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Bend in the River, A

indian salim african novel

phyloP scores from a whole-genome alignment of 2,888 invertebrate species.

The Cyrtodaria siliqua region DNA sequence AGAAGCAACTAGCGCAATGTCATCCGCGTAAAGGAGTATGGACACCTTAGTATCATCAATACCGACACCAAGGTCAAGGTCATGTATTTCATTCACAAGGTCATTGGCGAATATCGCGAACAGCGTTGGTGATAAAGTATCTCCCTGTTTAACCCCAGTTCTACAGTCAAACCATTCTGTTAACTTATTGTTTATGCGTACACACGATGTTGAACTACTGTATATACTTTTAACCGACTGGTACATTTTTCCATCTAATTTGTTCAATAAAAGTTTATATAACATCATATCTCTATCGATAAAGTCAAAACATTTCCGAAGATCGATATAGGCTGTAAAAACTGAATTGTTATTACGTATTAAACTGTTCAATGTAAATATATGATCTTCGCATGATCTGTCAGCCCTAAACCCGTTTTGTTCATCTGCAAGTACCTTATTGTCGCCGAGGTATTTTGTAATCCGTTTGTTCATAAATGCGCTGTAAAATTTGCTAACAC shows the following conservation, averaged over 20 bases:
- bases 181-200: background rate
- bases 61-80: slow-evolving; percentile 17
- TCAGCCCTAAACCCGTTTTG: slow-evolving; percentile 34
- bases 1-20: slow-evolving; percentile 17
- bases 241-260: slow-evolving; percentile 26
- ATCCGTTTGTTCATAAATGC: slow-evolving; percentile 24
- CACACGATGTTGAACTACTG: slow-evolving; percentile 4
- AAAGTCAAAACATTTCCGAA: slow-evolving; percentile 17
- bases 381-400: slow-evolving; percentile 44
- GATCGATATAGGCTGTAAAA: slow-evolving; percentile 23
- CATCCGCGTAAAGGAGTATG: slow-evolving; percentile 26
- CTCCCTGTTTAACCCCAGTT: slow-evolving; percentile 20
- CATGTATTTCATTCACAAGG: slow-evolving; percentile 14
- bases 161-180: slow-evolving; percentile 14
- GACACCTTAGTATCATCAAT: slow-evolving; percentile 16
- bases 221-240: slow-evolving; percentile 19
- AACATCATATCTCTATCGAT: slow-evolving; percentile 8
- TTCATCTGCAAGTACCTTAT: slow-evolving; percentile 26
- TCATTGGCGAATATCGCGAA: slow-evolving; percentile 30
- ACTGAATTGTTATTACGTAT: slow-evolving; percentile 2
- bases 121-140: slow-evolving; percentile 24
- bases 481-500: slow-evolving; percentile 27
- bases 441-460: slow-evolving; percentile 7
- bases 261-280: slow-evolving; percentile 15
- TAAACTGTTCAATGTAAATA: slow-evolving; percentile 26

a novel by V. S. Naipaul, published in 1979. It is narrated by Salim, an East African of Indian provenance, who, in the aftermath of the disruptions and racial conflicts that result from the politics of African independence, migrates inland to rebuild his career in an unnamed country that resembles Zaire. Here, embodied in a vividly portrayed group of characters both African and Asian, he encounters the new attitudes engendered by colonialism; among these characters are his childhood servant Metty, the sorceress Zabeth and her son Ferdinand (Salim's would-be protégé), the Indian couple Mahesh and Shoba, and the cynical merchant Nazruddin. Salim's transient stability is shaken by the changes in a society caught between the old and the new. He is eventually engulfed in the vortex of prevalent rage and despair, with unfortunate consequences. The perspective of a narrator of Indian origin—simultaneously insider and outsider—serves to illustrate Naipaul's views of post-colonial Africa, allowing him to express contentious opinions in the voice of an onlooker distanced by status and culture from the society he describes. The strength of the novel's fictional elements—description, dialogue, and characterization—ultimately prevail over its powerfully documentary and topical content.

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